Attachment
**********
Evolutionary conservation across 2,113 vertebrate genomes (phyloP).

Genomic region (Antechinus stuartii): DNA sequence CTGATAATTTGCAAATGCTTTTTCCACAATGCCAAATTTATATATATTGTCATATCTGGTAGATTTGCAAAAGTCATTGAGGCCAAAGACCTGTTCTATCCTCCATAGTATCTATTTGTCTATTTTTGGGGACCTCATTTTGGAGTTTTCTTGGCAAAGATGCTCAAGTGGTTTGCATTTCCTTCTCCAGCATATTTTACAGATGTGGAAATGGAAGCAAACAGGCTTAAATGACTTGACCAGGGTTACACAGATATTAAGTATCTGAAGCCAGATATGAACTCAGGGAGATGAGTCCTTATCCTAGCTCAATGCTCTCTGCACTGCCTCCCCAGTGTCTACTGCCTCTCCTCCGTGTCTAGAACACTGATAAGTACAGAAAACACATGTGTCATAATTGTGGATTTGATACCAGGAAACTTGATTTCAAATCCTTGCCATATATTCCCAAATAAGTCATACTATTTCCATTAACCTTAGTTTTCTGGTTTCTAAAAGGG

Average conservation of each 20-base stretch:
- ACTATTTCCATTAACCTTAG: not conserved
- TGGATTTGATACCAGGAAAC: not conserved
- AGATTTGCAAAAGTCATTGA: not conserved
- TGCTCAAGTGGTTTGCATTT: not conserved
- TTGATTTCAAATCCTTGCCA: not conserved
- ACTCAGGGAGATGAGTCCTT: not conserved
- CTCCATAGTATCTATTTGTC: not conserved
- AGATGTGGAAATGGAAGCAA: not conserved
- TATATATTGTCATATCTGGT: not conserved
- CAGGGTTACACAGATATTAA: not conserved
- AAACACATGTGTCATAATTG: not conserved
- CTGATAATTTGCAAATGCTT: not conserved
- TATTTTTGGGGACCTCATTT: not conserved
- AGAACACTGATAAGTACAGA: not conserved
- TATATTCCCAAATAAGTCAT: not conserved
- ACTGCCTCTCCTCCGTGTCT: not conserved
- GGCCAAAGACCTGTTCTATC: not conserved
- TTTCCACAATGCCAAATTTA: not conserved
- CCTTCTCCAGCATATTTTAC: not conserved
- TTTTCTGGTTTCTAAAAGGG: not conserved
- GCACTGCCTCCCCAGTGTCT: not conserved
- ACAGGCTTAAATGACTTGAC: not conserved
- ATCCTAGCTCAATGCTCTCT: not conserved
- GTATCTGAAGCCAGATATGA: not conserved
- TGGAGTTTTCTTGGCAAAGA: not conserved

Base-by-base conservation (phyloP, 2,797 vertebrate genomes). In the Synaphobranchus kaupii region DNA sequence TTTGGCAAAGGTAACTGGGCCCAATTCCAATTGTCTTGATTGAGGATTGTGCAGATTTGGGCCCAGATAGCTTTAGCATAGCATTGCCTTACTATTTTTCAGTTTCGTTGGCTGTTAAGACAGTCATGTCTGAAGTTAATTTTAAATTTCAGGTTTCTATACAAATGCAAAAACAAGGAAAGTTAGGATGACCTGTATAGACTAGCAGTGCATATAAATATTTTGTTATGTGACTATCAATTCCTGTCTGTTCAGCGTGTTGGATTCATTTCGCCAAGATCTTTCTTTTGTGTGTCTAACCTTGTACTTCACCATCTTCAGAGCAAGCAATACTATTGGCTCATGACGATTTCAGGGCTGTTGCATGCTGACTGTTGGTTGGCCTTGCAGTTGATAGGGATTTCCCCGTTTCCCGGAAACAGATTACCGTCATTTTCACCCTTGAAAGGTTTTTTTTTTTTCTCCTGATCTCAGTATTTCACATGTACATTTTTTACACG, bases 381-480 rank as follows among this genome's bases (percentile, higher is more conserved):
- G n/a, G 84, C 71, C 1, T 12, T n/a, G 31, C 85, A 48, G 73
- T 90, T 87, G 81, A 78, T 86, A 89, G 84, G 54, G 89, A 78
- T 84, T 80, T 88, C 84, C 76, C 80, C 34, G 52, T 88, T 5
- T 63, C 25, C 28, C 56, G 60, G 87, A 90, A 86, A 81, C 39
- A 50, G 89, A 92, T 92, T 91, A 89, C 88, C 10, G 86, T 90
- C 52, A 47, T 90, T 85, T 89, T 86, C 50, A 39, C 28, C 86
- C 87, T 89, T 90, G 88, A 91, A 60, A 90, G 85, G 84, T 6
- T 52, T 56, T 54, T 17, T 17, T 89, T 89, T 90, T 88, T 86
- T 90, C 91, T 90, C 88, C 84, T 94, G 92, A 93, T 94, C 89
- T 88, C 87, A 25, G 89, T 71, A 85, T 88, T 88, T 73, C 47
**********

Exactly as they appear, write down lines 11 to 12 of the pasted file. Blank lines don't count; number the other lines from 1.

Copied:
- AGATGTGGAAATGGAAGCAA: not conserved
- TATATATTGTCATATCTGGT: not conserved